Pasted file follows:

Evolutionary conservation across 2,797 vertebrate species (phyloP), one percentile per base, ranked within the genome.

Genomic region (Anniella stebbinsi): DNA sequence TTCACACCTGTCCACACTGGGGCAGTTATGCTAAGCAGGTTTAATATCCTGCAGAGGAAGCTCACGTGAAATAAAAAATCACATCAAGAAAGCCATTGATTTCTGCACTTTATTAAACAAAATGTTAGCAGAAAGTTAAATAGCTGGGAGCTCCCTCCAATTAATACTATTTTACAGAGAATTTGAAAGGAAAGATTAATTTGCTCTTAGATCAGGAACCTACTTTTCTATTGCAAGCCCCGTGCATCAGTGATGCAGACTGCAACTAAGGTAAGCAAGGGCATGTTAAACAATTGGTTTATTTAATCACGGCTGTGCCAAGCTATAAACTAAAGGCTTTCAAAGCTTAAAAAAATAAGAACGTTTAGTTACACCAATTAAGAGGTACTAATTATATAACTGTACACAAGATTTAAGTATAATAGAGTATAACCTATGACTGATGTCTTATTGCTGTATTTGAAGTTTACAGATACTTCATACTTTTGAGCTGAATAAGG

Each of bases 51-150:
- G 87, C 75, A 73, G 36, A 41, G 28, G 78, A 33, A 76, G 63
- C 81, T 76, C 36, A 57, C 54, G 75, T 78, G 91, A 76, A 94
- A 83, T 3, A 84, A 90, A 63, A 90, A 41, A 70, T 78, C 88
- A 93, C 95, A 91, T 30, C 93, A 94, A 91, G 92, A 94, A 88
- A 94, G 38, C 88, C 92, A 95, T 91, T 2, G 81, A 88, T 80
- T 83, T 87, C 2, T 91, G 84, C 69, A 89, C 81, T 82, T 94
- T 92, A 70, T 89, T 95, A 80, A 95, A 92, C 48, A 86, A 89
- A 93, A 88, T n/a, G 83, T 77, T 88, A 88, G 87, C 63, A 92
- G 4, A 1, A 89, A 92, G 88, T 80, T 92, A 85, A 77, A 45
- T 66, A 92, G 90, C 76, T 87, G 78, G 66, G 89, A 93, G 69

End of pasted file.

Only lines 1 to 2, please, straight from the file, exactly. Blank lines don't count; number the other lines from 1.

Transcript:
Evolutionary conservation across 2,797 vertebrate species (phyloP), one percentile per base, ranked within the genome.

Genomic region (Anniella stebbinsi): DNA sequence TTCACACCTGTCCACACTGGGGCAGTTATGCTAAGCAGGTTTAATATCCTGCAGAGGAAGCTCACGTGAAATAAAAAATCACATCAAGAAAGCCATTGATTTCTGCACTTTATTAAACAAAATGTTAGCAGAAAGTTAAATAGCTGGGAGCTCCCTCCAATTAATACTATTTTACAGAGAATTTGAAAGGAAAGATTAATTTGCTCTTAGATCAGGAACCTACTTTTCTATTGCAAGCCCCGTGCATCAGTGATGCAGACTGCAACTAAGGTAAGCAAGGGCATGTTAAACAATTGGTTTATTTAATCACGGCTGTGCCAAGCTATAAACTAAAGGCTTTCAAAGCTTAAAAAAATAAGAACGTTTAGTTACACCAATTAAGAGGTACTAATTATATAACTGTACACAAGATTTAAGTATAATAGAGTATAACCTATGACTGATGTCTTATTGCTGTATTTGAAGTTTACAGATACTTCATACTTTTGAGCTGAATAAGG